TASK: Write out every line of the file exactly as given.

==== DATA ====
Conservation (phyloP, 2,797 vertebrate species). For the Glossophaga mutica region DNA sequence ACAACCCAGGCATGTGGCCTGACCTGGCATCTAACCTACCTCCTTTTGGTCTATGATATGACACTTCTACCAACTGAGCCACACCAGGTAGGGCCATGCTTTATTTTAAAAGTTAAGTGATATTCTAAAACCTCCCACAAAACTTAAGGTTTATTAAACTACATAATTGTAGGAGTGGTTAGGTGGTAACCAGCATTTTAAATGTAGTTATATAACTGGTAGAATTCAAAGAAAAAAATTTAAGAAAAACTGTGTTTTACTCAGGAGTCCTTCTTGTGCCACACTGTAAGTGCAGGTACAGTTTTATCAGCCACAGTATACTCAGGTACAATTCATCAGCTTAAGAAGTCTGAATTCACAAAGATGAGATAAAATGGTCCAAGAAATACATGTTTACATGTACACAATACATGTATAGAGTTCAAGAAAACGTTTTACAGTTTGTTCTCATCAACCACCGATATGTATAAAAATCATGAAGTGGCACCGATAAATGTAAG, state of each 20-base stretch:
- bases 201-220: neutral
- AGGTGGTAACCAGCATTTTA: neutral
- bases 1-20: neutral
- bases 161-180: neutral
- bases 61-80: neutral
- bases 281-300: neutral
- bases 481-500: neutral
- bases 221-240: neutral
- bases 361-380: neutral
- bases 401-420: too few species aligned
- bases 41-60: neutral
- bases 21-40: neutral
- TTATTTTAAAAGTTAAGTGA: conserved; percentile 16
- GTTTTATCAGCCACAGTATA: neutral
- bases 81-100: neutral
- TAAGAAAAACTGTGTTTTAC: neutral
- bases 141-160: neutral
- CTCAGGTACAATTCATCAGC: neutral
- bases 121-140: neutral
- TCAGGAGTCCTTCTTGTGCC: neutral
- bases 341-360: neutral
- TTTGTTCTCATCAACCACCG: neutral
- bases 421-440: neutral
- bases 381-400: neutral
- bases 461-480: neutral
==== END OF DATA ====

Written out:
Conservation (phyloP, 2,797 vertebrate species). For the Glossophaga mutica region DNA sequence ACAACCCAGGCATGTGGCCTGACCTGGCATCTAACCTACCTCCTTTTGGTCTATGATATGACACTTCTACCAACTGAGCCACACCAGGTAGGGCCATGCTTTATTTTAAAAGTTAAGTGATATTCTAAAACCTCCCACAAAACTTAAGGTTTATTAAACTACATAATTGTAGGAGTGGTTAGGTGGTAACCAGCATTTTAAATGTAGTTATATAACTGGTAGAATTCAAAGAAAAAAATTTAAGAAAAACTGTGTTTTACTCAGGAGTCCTTCTTGTGCCACACTGTAAGTGCAGGTACAGTTTTATCAGCCACAGTATACTCAGGTACAATTCATCAGCTTAAGAAGTCTGAATTCACAAAGATGAGATAAAATGGTCCAAGAAATACATGTTTACATGTACACAATACATGTATAGAGTTCAAGAAAACGTTTTACAGTTTGTTCTCATCAACCACCGATATGTATAAAAATCATGAAGTGGCACCGATAAATGTAAG, state of each 20-base stretch:
- bases 201-220: neutral
- AGGTGGTAACCAGCATTTTA: neutral
- bases 1-20: neutral
- bases 161-180: neutral
- bases 61-80: neutral
- bases 281-300: neutral
- bases 481-500: neutral
- bases 221-240: neutral
- bases 361-380: neutral
- bases 401-420: too few species aligned
- bases 41-60: neutral
- bases 21-40: neutral
- TTATTTTAAAAGTTAAGTGA: conserved; percentile 16
- GTTTTATCAGCCACAGTATA: neutral
- bases 81-100: neutral
- TAAGAAAAACTGTGTTTTAC: neutral
- bases 141-160: neutral
- CTCAGGTACAATTCATCAGC: neutral
- bases 121-140: neutral
- TCAGGAGTCCTTCTTGTGCC: neutral
- bases 341-360: neutral
- TTTGTTCTCATCAACCACCG: neutral
- bases 421-440: neutral
- bases 381-400: neutral
- bases 461-480: neutral